HP’s New High-End Printer Bypasses the PC, Connects Directly to the Web

(Page 2 of 2)

the multi-user, multi-PC family,” Smith says. “The household is a busy place with a lot of demands on the central PC that’s usually connected to the printer.” With the TouchSmart Web printer, Smith says, it’s not necessary to boot up a computer to print out a map to your next meeting “when you’re running out the door and the laptop is in your bag, but you forgot to print out the directions.”

In developing the new printer, HP has obviously borrowed a few pages from the Apple playbook. For one thing, the printer’s 4.3-inch touch screen control panel bears a more-than-passing resemblance to the iPhone’s display screen. And HP plans to make additional Web-based applications from third-party developers available for users to download from an HP “App Studio” website.

Users will be able to download new apps from the HP App Studio as they become available via the “Get More” icon on the printer’s control screen. Apple users also can print borderless 4-by-6-inch photos on the printer from an iPhone or iPod touch by downloading HP’s iPrint Photo application, which can be downloaded for free from the Apple iTunes App Store.

Smith says the HP App Studio was developed at the suggestion of people who participated in beta and delta product tests. “They told us, ‘If you had an SDK (software developers’ kit) then we could write our own apps,’” Smith says. HP plans to have such applications available early next year “for business partners and even consumers,” although Smith says HP would still be responsible for filtering and approving the apps.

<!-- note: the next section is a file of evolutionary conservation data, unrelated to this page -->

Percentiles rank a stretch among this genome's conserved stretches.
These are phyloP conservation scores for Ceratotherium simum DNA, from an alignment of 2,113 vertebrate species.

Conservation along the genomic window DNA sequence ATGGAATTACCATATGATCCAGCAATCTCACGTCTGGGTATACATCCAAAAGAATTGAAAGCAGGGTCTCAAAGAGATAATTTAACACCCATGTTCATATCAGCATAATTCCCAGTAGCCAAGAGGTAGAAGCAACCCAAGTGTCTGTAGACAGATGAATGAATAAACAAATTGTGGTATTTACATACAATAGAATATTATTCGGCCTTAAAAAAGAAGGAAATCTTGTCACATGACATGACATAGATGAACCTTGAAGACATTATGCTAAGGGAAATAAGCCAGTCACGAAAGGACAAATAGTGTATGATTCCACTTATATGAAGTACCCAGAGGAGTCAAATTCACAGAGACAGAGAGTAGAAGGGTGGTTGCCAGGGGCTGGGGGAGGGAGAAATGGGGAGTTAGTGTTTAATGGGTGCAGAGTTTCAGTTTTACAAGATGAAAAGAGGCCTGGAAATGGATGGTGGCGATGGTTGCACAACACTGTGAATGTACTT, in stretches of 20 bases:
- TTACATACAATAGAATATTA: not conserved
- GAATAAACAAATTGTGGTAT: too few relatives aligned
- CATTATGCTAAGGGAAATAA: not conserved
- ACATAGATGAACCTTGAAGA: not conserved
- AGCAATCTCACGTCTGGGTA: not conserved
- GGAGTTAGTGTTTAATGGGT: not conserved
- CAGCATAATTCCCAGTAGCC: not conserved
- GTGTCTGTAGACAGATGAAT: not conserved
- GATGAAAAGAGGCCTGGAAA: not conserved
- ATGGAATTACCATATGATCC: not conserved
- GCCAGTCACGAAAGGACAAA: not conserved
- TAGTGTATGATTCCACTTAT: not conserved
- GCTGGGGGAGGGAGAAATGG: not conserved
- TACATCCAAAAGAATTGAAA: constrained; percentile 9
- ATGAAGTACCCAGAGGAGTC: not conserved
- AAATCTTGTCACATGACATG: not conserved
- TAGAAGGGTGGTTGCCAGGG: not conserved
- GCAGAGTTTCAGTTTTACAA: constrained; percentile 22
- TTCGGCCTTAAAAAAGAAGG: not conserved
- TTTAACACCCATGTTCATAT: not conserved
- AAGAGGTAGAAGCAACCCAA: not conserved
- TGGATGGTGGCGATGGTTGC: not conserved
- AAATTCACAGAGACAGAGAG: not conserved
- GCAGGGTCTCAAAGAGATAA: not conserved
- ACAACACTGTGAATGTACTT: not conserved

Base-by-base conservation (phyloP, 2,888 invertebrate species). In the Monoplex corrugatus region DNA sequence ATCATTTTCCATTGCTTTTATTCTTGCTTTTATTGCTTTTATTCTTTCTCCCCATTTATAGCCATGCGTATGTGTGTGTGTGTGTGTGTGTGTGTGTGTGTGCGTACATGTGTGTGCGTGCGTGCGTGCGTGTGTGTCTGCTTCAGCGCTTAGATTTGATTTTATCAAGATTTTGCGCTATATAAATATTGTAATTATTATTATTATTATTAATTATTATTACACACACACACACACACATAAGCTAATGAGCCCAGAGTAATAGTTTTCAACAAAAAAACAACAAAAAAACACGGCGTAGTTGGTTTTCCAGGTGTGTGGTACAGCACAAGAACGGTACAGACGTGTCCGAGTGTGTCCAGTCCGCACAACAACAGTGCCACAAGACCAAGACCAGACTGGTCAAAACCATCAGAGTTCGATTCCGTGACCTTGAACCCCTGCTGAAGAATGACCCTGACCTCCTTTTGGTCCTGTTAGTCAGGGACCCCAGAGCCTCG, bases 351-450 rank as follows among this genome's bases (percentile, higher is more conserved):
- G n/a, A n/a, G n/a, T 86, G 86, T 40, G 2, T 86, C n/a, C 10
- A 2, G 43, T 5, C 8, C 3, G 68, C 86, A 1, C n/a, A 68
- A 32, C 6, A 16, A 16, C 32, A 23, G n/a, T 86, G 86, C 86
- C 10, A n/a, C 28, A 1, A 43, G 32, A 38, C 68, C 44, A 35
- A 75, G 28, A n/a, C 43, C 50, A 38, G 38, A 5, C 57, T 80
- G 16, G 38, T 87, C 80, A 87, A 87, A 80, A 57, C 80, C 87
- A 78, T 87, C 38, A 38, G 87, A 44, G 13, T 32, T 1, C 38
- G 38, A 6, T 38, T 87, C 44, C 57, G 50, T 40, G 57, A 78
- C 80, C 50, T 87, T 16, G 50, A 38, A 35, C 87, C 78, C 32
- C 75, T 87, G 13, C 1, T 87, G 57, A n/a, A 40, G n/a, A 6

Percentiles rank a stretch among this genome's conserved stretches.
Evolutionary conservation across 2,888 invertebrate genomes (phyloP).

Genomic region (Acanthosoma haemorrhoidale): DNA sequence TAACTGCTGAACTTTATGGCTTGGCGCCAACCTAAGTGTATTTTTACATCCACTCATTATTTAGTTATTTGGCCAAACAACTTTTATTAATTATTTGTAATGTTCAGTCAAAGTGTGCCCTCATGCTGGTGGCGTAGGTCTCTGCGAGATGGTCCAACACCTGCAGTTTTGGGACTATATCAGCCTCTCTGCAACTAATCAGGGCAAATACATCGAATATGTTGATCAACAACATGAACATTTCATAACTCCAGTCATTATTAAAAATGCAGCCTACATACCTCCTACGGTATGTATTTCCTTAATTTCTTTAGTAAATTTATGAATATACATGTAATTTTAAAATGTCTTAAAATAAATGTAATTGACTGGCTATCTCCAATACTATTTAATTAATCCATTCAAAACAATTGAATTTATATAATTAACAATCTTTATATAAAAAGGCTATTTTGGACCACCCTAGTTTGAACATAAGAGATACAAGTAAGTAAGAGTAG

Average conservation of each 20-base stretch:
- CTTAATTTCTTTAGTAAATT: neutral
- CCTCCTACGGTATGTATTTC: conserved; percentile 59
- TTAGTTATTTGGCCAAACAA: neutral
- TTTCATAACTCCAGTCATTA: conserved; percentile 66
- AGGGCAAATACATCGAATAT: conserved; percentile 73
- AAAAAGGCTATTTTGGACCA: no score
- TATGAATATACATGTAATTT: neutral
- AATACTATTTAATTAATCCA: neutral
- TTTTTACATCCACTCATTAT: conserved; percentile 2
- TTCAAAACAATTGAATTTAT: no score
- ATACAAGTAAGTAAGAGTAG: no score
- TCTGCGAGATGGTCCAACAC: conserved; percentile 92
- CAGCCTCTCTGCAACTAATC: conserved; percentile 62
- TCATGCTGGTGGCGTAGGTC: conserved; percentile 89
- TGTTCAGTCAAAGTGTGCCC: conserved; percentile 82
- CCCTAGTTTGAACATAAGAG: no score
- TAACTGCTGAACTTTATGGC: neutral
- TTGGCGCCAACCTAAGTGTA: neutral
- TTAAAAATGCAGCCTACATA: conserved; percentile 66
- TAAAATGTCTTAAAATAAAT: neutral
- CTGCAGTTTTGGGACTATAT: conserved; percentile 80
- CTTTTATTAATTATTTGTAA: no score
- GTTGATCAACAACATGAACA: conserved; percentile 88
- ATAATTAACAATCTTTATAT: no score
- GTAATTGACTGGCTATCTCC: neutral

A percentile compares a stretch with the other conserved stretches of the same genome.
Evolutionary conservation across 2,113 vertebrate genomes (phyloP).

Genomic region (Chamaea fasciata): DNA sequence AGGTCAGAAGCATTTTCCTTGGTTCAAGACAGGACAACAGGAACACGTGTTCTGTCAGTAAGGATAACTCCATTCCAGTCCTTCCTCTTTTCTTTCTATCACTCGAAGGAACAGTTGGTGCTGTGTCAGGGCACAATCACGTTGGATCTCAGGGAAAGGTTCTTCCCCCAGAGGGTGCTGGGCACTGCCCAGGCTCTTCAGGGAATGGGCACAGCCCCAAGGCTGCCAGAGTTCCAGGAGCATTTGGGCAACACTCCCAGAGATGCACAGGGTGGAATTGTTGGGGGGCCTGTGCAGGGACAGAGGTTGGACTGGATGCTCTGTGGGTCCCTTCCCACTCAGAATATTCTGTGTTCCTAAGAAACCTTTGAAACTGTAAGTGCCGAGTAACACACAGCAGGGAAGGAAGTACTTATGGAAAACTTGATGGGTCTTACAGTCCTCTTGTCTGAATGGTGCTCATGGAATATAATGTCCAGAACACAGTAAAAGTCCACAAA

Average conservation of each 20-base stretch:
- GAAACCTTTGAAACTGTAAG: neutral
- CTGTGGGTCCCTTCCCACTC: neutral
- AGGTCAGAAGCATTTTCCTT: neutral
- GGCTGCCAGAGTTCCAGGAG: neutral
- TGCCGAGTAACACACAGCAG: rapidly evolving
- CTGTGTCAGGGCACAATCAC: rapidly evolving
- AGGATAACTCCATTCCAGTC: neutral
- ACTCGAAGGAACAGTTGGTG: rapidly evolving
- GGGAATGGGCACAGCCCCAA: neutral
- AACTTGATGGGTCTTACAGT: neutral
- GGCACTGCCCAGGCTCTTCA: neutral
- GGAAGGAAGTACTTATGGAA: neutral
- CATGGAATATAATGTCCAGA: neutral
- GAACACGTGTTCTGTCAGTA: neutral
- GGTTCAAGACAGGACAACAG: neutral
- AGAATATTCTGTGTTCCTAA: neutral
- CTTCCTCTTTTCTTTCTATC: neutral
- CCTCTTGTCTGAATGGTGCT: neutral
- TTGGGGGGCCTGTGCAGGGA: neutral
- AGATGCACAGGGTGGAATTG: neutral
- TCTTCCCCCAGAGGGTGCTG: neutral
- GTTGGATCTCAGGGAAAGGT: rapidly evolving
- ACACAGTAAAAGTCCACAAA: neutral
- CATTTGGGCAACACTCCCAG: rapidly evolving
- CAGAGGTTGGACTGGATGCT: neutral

“We had to innovate across a number of areas—not just in connecting to the Internet,” Smith says. “We changed our electronics architecture, added a new microprocessor, developed a new applications layer for the user interface…

Smith says the team that developed the new printer consisted primarily of four or five members recruited from throughout HP’s imaging and printing group, a $29 billion-a-year business that encompasses inkjet, LaserJet, and commercial printing as well as printing supplies and services. The group has about 1,500 employees in San Diego and about 600 in Vancouver.

How successful the new product will be is another matter. At a time when desktop printers have come under significant pricing pressure, HP is selling its new, top-of-the-line model at a price—$400—that could drain the color from the faces of many consumers. Of course, Apple might have inspired the price as well.

Single PageCurrently on Page: 1 2 previous page

Bruce V. Bigelow was the editor of Xconomy San Diego from 2008 to 2018. Read more about his life and work here. Follow @bvbigelow

Trending on Xconomy